The Jan. 19 special election to fill Ted Kennedy's U.S. Senate seat is beginning to resemble the 2008 presidential election, when the "inevitable" Hillary Clinton was overtaken by a surprising phenomenon named Barack Obama.
Only this time, it's a wunderkind from the right overtaking an overconfident woman on the left.
Conventional wisdom in Massachusetts has long held that Attorney General Martha Coakley would sail into Kennedy's seat as a natural heiress, without having to stock up on hand sanitizer. She's a liberal Democrat in tune with Kennedy's philosophy and ready to cast her votes accordingly.
But something has happened the past couple of months. State Sen. Scott Brown, a relative pauper when it comes to political spending, has been closing in. While Coakley has been drumming her fingers until fate gets on with it, Brown has been standing on street corners, holding up signs, delivering posters and putting 200,000 miles on his pickup truck.
At last count, he was just nine points down, compared with 31 in November. According to one GOP insider, "that intangible thing known as momentum is on Brown's side."
Who the heck is Scott Brown? Start with this: He's Joe Six-Pack with a law degree and 30 years in the National Guard. A lieutenant colonel with the Army Judge Advocate General Corps, he's also a triathlete and a Mr. Mom to his busy wife, Boston TV news reporter Gail Huff. The couple have two daughters, one of whom, Ayla, was a 2006 "American Idol" semifinalist and is a star basketball player on a four-year scholarship at Boston College. The other, Arianna, is a premed student at Syracuse.
This near-perfect picture has a few thumbprints, especially on a certain Cosmopolitan spread for which Brown posed half a lifetime ago trying to raise law school tuition money. The photo, which conceals that which matters, may be a yawn to family and friends, but it's the sort of delicious peek into a politician's past that can't be ignored. It also probably can't hurt him, though it's unlikely a woman candidate could as easily shrug off a similar "gag."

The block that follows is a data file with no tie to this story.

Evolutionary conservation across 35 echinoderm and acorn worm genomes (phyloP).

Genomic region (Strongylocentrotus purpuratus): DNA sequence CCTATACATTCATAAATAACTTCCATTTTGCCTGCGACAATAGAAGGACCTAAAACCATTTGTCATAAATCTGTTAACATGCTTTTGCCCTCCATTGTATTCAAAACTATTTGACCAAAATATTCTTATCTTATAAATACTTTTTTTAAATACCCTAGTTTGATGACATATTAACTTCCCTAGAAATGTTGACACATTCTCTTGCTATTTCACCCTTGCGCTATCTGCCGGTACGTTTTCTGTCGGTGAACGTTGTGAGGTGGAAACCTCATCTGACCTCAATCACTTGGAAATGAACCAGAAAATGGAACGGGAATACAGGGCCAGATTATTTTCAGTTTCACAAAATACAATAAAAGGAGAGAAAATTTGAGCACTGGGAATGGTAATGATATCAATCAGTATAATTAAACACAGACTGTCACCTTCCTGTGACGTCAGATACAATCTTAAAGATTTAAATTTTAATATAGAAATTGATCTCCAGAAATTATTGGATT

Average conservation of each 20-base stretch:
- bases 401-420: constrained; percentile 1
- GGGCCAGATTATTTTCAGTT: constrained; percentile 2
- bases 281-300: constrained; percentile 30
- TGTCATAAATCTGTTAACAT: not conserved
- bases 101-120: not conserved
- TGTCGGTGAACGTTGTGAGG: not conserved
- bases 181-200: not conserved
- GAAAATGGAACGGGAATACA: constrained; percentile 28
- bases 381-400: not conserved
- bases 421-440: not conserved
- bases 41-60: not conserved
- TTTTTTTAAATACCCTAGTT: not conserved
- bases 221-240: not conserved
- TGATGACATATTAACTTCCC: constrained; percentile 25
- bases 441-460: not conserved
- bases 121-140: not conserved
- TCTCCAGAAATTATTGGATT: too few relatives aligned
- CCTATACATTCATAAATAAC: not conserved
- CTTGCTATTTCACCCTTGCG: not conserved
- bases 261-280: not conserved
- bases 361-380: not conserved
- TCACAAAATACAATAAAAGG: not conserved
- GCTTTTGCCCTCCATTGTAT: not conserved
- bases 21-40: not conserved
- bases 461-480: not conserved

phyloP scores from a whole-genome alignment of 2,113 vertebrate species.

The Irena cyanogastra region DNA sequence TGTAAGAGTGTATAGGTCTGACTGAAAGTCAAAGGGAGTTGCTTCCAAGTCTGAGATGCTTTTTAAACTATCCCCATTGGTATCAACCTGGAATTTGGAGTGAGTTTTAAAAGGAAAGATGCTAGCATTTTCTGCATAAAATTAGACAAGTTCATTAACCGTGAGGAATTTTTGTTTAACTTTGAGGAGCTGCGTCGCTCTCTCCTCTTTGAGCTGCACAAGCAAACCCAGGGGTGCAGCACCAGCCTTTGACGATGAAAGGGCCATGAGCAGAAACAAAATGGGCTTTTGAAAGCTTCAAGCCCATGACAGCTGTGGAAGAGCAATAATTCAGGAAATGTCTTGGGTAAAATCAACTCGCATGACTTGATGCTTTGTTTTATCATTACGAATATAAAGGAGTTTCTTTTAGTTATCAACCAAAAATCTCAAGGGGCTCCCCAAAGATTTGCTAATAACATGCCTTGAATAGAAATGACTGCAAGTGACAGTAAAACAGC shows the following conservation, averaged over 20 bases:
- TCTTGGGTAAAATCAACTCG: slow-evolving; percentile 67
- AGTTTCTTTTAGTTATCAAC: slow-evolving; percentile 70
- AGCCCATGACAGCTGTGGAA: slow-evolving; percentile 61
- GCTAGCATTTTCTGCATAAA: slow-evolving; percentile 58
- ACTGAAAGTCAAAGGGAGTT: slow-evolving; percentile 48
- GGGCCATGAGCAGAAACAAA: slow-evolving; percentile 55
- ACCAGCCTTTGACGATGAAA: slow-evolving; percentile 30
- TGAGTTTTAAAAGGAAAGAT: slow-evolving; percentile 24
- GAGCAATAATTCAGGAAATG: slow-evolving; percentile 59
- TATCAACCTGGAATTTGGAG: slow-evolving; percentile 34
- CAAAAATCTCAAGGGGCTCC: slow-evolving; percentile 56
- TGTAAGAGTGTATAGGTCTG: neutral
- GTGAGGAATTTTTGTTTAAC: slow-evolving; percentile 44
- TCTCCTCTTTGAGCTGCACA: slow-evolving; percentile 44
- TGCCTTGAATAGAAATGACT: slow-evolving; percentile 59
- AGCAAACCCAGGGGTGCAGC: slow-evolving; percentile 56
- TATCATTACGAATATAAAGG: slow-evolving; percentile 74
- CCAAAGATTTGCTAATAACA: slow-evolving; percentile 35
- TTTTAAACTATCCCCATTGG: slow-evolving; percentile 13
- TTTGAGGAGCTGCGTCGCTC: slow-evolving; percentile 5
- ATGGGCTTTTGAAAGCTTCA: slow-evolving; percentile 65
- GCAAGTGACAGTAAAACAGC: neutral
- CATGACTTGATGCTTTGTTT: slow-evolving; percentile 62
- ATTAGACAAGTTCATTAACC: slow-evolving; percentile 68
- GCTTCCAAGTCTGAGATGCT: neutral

C'est la gender guerre.
In any case, Brown's more compelling package concerns issues, his positions on which are not so easily categorized along party lines. He supports women's right to choose, for instance, though he opposes partial-birth abortion and federal funding for abortion, and believes in strong parental notification laws. He opposes same-sex marriage, but believes the decision should be left to states. He would not vote to overturn the Defense of Marriage Act, but does not favor a federal constitutional amendment declaring marriage as between a man and a woman.
On fiscal matters, he favors tax cuts, opposes the current government expansion, and would oppose a second stimulus bill. He has praised President Obama for both his decision to increase troop levels in Afghanistan as well as taking his time arriving at that decision. He criticized the president for being "too slow" in responding to the panty-bomber and thinks we should treat terrorists as war criminals, trying them in military courts.
On all but Brown's support of choice, Coakley can be clocked as taking the opposite view. Which means that, by comparison, Brown is very much mainstream in a nation that defines itself as mostly conservative. A recent Gallup poll found that by the end of 2009, 40 percent of Americans self-identified as conservative; moderates made up 36 percent; and 21 percent of Americans self-identified as liberal.
One political observer describes Brown as a "JFK Republican." A Brown ad, in fact, features a 1962 Kennedy speech in which the then-president called for broad-based tax cuts to create jobs and stimulate the economy. Brown's campaign advisers apparently felt confident enough in the message to risk the obvious Lloyd Bentsen rebuttal: "I knew Jack Kennedy. ... You're no Jack Kennedy."
Be that as it may, Brown just might be in sync with enough voters, not to mention tea partiers who have a habit of tossing coins at anti-tax candidates, to overtake his opponent. Despite Coakley's nine-point lead, Brown is ahead among the ever-important independents, who make up 51 percent of the state electorate. Among independents, Brown leads 3-to-1.
A Brown victory in one of the nation's bluest states would be as surprising as the rise of a young black senator to the presidency in 2008. It also would be a stunning referendum on the Obama administration. A phenomenon, if you will.